I think we are starting to make this "device" into something it isn't. The sketch incorrectly shows the shape of the stud coming directly upward off the guard. That stud has small corners cut into it that overhang the arced spring's top edges, not allowing the stud (and attached guard) to move down. Someone needs to explain CLEARLY the exact steps to lower the guard 3/8"...I don't see how it can be done with this device. Shelby Gallien

Offline Arnie Dowd

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Re: .... UNIQUE (SOUTHERN ?) IRON MOUNTED RIFLE
« Reply #39 on: January 09, 2019, 06:29:39 PM »
Shelby -  YOU are correct -  The vertical POST CAN NOT move up or down ! It is completely my fault and misunderstanding of the detailed construction of the small mechanism that led me to a incorrect assumption of how this worked and why.  Lets all refrain from further discussion until I post later to day following a second visit with Louie as well as spending more add'l time (one hour last evening with  lighted mag-glass) looking at this mechanism.
Thank You all for your patience,
Arnie

Offline louieparker

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Re: .... UNIQUE (SOUTHERN ?) IRON MOUNTED RIFLE
« Reply #40 on: January 09, 2019, 11:45:04 PM »
This is a message that I sent Arnie today.. He ask that I post it...Louie Parker


This my description of the  mechanism.    Its  an over kill to achieve a slight hinging action of the rear finial.   The guard is hinged at both ends..  The upright post at the bottom is lets say, 1/2 inch  wide. About 1/4 inch up it is reduced in width about 1/16 on each side. This forms a shelf on each side for the inside finial to rest on. The finial has a rectangular shaped hole  so it slides down over the upright and rest on the shelf . The upright has a notch cut on each side . The bottom of the notch is about even with the upper side of the inside finial .  Now the "spring" with two arms is slid forward with an arm on each side going through the notches.. Acting as a retaining ring. The outer finial is cut to fit around the upright then a screw goes through all three pieces to hold it together. This allows the rear of the finial a bit of up and down flex to conform to the curve in the stock. I could see no other purpose and its not a repair..... LP
 
PS> Hope this is at least as clear as mud....Also the inside finial is inlet, the outside finial sets on top of the wood.

Offline bgf

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Re: .... UNIQUE (SOUTHERN ?) IRON MOUNTED RIFLE
« Reply #41 on: January 10, 2019, 01:48:03 AM »
Louie,

I was thinking that the "adjustment" might be a one time thing to allow a stock/premade triggerguard to be used on any stock.  Is that what you were saying?  I can't see it as a user adjustment, ie, done in the field, but it would allow the gunmaker to use the guard on a variety of stocks according to the customers specifications.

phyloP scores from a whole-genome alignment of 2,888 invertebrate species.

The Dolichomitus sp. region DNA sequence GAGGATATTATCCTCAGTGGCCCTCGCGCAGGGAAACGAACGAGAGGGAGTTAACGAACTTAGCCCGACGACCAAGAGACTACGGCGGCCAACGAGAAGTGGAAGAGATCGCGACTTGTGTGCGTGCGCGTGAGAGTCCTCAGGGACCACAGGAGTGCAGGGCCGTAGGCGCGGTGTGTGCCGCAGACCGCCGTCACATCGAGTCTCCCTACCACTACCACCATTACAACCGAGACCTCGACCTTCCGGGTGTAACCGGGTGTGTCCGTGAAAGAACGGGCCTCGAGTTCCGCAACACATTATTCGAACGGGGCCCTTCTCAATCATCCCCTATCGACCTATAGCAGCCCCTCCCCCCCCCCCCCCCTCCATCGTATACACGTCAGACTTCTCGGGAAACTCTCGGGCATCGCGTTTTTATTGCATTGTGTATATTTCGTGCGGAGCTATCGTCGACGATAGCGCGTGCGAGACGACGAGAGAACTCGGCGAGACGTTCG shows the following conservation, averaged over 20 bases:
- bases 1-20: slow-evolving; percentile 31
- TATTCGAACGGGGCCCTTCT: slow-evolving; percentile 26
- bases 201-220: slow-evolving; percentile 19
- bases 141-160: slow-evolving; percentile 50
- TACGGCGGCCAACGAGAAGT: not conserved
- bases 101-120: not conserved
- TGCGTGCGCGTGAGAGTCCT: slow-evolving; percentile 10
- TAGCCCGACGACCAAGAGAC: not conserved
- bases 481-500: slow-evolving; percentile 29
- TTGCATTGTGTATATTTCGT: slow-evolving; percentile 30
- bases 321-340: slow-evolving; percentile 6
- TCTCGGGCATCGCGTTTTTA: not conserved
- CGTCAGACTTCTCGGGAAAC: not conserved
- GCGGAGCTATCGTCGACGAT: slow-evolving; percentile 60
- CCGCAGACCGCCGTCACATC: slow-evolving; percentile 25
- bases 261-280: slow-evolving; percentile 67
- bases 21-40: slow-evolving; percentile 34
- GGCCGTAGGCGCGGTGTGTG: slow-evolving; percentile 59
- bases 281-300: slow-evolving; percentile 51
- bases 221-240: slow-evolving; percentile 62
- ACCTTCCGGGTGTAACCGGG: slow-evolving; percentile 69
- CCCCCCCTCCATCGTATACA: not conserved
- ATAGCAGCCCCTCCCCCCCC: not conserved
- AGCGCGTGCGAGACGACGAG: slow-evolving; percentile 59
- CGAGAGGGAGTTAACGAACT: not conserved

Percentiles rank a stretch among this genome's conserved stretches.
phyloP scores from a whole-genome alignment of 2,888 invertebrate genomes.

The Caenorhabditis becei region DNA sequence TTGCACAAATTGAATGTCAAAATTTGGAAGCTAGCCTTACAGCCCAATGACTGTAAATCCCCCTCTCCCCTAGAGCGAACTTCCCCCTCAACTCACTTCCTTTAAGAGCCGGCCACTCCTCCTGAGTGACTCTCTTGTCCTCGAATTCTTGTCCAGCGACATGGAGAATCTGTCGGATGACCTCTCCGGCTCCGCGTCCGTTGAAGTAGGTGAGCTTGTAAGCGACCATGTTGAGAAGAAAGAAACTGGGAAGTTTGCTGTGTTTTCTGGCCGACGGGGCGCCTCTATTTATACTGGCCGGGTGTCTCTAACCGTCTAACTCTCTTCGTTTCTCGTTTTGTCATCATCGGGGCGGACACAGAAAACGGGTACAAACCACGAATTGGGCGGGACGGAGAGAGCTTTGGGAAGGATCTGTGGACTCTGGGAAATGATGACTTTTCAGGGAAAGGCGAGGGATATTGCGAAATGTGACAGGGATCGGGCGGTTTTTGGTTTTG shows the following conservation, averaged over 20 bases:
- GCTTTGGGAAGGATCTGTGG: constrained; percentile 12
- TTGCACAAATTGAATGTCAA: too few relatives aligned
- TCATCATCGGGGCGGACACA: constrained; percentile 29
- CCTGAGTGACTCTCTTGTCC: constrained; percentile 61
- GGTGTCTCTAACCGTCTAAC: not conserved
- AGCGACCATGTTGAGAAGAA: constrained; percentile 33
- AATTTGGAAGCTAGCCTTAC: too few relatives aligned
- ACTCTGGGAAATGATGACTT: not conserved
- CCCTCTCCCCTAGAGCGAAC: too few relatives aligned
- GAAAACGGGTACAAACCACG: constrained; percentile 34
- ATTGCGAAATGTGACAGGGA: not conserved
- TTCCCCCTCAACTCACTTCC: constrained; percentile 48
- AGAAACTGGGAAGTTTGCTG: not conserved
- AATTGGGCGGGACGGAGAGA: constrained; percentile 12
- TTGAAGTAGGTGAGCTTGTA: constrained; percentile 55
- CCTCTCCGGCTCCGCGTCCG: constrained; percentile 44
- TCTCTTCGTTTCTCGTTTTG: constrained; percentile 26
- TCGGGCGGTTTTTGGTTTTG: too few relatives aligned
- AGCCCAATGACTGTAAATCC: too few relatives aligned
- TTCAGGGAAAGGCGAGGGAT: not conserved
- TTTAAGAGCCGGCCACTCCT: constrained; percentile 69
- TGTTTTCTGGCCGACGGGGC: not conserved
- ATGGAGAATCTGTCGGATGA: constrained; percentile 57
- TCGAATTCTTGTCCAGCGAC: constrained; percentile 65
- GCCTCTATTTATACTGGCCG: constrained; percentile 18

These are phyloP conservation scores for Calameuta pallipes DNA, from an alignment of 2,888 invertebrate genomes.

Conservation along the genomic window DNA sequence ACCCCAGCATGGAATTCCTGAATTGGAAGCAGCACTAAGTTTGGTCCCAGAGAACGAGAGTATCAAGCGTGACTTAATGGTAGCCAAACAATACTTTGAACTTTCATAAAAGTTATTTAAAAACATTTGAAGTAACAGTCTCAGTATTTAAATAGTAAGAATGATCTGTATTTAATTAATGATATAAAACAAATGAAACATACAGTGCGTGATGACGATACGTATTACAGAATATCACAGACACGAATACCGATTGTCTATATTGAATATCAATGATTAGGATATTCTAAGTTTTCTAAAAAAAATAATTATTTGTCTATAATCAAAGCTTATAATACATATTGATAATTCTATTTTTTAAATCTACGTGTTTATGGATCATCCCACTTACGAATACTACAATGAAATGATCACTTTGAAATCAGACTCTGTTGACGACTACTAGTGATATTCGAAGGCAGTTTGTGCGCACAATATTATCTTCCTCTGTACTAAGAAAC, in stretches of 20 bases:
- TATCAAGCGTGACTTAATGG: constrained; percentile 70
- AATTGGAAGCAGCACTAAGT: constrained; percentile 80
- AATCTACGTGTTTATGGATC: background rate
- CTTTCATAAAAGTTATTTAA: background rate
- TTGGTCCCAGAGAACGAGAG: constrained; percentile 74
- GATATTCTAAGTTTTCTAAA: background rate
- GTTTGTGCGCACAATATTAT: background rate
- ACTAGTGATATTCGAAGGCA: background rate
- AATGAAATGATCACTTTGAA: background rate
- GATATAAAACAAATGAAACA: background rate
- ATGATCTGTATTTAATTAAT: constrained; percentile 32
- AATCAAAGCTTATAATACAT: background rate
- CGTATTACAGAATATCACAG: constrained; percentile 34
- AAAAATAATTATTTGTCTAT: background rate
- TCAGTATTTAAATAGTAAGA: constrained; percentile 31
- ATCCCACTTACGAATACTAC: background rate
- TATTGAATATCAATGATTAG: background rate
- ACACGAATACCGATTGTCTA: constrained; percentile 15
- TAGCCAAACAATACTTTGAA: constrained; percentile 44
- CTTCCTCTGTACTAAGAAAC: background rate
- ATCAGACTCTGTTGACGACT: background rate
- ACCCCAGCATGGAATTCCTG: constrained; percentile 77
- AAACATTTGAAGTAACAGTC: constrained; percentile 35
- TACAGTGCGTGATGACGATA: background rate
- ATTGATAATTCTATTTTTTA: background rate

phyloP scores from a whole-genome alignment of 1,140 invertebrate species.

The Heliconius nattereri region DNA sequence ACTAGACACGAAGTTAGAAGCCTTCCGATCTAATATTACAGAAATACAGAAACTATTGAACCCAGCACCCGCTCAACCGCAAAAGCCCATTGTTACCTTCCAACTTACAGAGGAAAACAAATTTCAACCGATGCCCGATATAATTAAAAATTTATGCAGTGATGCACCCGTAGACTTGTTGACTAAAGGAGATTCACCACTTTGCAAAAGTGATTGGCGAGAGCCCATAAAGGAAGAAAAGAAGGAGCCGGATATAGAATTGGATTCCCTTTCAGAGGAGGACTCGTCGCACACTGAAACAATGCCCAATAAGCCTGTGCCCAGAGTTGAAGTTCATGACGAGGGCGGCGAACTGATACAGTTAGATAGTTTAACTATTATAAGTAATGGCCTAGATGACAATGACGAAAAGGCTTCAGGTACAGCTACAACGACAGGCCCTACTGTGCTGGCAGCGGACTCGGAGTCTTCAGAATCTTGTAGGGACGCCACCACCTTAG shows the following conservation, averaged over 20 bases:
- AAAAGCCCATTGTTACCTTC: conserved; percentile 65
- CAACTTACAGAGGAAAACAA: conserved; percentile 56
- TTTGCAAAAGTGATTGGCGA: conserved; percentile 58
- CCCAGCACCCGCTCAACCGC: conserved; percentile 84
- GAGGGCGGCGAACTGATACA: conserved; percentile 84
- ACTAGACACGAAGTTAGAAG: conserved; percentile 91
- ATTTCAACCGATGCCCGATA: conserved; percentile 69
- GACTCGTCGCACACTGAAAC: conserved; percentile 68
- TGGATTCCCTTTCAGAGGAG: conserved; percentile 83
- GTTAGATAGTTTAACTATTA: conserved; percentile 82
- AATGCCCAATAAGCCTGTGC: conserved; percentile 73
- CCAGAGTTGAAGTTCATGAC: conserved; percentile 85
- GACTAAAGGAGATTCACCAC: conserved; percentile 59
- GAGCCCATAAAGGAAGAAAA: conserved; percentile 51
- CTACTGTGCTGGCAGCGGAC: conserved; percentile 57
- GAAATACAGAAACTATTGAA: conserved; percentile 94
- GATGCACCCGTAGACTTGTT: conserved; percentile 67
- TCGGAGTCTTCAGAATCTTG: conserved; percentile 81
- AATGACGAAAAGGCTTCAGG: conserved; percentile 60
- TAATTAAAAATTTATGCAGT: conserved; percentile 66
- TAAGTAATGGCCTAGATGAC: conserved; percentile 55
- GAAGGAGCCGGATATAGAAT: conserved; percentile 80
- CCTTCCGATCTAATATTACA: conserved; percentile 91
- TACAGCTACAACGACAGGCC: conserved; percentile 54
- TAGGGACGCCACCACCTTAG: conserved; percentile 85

Offline louieparker

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Re: .... UNIQUE (SOUTHERN ?) IRON MOUNTED RIFLE
« Reply #42 on: January 10, 2019, 03:02:42 AM »
bfg....Why he made it like this is a question that neither you or I can
answer.  We can only speculate. But I doubt that he made a bunch of these so they would fit various patterns. It may have been just an experiment ?? I doubt that we see another.  When I make an iron guard I attempt to make it fit my pattern and lay flat on top of the wood front and rear finial. Don't always come out that way and the guard must be bent somewhere. I don't think he had that problem with this guard. Is that a reason for all this work ?  Not to me. LP
 PS< No its not a user adjustment.....

Offline Arnie Dowd

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Re: .... UNIQUE (SOUTHERN ?) IRON MOUNTED RIFLE
« Reply #43 on: January 10, 2019, 06:29:54 PM »
My THANKS to Louie for his detailed description of the construction of this part.  My apologies also for my error in understanding and description -  it has again reminded me to assume less and do more personal inspection and study.  Last evening I measured the maximum deviation (up and down) of the potential (loose) swivel movement of this complicated and very labor intensive part -  it is only 1/4".  I then put it back together and hung it on the wall perhaps never to be disassembled again, at least not in my lifetime.  Like Louie, I do not believe this very fancy TG was ever meant to be used on another rifle. We will most likely never know why he designed it like this since it is (again as Louie has voiced) an incredible amount of work that achieves little or no benefit.

Now that this subject has been discussed, solved (by Louie) and now under stood by all involved :

I would like to return to the more important discussion of who possibly made this rifle, where and for whom ?  I remain optimistic that I will be able to
bring out a few more letters on the silver plates.  If any of you can suggest something to try please share it.